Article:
After witnessing Kanye West's not-so-eloquent and not-so-persuasive argument during a hurricane relief fundraiser that George Bush hates black people, and after pulling out my bleeding eyeballs while Richard Simmons blubbered all over his pink sequin shirt while "reuniting" with his brother (who evidently has not sweated to the oldies since the early '90s) on Entertainment Tonight, the question must be asked: Has Hurricane Katrina jumped the shark?
It's an unhidden fact that the media - well, actually pretty much just television media - swarms around disasters of mass inhumanity. As much as people hate the violence and horrible events that others are forced through, we can't turn our eyes away. We crave it.
Television media long ago realized this fact, and now has perfected packaging, marketing, and selling the human drama to millions of viewers. The "idiot box," as it's sometimes so lovingly called, has turned into a conduit for transactions between addicts and dealers. Fox, CNN, MSNBC, all of the major networks, push their stories on the viewers, who consume it until every last drop of sentimentality is bled out. And then? Well, the swarms move on to the next tsunami; the next missing beautiful pregnant white woman; the next high-speed car chase; the next celebrity courtroom drama.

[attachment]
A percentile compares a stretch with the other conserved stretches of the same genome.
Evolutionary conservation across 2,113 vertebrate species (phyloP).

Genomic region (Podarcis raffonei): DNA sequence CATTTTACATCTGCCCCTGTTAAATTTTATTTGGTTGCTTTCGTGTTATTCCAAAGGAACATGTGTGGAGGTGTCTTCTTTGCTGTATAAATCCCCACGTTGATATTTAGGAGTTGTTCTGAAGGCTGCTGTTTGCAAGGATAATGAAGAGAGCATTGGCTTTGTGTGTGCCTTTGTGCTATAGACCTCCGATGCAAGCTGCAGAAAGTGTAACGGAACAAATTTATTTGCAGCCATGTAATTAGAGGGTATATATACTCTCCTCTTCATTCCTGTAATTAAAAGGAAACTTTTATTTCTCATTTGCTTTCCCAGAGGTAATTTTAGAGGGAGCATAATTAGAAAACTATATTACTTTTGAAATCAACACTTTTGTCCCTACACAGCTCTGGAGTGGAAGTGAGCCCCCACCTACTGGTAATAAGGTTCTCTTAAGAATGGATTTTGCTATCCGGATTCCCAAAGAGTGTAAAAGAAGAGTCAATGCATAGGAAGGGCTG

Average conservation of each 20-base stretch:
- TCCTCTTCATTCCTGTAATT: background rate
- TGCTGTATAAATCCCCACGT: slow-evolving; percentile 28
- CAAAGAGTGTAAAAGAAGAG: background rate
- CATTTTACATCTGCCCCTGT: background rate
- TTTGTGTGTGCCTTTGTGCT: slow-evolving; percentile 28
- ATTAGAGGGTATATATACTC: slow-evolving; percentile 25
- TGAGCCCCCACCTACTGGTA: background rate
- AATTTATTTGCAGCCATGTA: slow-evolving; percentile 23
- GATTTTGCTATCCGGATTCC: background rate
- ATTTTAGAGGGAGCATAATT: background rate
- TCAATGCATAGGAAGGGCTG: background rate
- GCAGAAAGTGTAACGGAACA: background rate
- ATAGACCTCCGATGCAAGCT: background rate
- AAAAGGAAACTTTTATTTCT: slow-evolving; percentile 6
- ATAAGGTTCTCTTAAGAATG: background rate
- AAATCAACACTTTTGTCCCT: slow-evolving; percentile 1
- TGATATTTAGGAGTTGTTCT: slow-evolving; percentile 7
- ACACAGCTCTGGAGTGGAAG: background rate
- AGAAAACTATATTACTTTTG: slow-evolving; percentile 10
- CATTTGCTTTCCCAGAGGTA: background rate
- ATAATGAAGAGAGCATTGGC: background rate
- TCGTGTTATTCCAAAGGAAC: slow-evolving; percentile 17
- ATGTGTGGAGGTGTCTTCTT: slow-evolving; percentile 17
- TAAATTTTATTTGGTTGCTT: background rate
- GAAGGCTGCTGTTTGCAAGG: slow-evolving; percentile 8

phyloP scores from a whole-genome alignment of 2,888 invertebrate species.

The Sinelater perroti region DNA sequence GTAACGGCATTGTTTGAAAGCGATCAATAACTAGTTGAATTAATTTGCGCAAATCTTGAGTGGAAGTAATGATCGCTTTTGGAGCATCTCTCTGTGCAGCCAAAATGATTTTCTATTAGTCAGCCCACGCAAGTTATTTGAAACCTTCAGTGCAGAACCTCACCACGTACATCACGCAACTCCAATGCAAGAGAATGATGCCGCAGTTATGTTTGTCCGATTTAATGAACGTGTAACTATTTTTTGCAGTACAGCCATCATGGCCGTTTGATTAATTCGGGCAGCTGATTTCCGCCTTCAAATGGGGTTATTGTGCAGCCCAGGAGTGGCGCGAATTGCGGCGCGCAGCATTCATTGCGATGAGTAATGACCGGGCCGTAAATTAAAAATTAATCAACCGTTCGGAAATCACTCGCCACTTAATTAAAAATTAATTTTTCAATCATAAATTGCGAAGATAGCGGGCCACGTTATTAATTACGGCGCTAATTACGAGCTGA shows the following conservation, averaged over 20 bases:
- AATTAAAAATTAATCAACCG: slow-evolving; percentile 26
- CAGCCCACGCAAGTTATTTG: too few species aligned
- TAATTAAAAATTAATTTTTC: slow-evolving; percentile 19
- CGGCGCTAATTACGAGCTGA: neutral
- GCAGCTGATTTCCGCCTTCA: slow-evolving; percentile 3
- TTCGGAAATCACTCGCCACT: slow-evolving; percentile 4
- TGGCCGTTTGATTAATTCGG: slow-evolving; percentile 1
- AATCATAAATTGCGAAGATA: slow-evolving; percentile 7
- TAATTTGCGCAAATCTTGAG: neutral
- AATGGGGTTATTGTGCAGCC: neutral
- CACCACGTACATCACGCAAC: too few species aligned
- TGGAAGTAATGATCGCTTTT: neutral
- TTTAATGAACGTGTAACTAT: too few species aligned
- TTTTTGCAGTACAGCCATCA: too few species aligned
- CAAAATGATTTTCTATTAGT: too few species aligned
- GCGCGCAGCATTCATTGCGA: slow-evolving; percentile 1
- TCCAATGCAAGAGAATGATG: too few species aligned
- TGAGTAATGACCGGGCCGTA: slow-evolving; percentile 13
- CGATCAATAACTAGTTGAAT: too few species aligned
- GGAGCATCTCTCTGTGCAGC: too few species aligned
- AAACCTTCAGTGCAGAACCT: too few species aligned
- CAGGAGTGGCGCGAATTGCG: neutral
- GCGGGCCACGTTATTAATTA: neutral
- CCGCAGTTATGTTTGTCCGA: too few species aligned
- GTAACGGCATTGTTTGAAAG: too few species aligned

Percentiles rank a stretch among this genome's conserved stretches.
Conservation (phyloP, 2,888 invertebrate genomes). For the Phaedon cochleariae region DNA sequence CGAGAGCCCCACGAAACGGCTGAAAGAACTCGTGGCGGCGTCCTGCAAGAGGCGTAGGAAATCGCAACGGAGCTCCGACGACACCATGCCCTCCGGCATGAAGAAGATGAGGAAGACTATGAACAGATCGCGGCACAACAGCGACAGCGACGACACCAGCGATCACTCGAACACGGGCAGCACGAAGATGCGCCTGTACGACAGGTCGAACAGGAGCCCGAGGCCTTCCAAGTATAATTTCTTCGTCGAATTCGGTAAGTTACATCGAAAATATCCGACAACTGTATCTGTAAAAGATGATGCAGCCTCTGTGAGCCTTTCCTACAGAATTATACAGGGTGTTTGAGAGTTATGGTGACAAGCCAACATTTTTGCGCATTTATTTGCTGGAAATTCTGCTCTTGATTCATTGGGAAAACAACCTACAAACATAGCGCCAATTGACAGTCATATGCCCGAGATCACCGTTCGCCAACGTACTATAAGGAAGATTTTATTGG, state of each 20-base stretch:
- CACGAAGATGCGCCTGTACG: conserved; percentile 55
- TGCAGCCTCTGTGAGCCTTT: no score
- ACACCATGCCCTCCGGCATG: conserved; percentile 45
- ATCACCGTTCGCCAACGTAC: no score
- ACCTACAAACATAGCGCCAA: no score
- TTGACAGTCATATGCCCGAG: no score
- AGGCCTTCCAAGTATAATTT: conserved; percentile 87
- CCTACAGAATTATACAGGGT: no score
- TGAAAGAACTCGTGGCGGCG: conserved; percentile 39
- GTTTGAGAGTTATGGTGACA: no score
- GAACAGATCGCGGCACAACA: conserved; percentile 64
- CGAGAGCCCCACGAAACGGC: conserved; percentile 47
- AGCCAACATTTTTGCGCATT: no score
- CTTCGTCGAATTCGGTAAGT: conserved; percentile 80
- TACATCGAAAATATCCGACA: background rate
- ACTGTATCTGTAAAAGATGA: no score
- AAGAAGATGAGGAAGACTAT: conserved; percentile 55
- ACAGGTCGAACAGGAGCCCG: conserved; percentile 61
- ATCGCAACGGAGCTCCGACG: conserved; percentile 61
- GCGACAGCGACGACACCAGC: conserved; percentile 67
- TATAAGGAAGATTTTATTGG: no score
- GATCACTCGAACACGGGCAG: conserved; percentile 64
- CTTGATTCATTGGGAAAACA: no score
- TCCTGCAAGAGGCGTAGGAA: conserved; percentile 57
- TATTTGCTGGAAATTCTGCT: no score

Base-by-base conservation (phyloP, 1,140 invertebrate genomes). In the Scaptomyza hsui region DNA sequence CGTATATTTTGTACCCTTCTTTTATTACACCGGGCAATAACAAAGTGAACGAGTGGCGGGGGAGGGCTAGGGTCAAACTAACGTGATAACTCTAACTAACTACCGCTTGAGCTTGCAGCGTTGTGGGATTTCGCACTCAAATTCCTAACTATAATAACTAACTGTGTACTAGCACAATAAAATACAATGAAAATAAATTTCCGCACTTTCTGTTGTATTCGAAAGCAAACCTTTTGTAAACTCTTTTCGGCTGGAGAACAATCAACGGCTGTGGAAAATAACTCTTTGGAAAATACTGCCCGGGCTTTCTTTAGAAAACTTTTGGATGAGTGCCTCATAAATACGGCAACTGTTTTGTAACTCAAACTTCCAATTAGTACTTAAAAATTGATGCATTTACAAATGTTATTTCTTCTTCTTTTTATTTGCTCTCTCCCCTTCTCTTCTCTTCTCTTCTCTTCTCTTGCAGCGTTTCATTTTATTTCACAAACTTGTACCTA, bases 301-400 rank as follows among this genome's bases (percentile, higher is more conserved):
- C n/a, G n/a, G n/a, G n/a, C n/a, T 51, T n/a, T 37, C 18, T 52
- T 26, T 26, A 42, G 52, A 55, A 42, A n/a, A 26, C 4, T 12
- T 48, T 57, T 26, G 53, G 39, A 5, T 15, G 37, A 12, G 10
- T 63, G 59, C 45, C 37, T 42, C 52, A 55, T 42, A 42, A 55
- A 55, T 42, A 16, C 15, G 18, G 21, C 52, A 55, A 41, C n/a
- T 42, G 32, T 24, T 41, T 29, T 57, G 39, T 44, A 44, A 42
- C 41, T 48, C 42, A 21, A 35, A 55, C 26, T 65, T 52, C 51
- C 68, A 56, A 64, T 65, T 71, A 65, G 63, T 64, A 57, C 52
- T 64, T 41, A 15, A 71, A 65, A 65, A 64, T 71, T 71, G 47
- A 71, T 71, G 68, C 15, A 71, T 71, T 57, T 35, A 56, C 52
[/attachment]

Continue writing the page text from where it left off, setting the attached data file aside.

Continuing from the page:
Am I cynical? I would argue that it is not I who is cynical, but this whole process that is cynical. Hurricane Katrina and its aftermath is an event of gigantic proportions, the repercussions of which will be felt for years to come and at multiple layers of our society. Without a doubt it deserves all of the attention that it receives. But rather than focusing on the gruesome eye candy - such as Richard Simmons in short shorts going into manufactured hysterics - the focus should instead be on the sobering facts.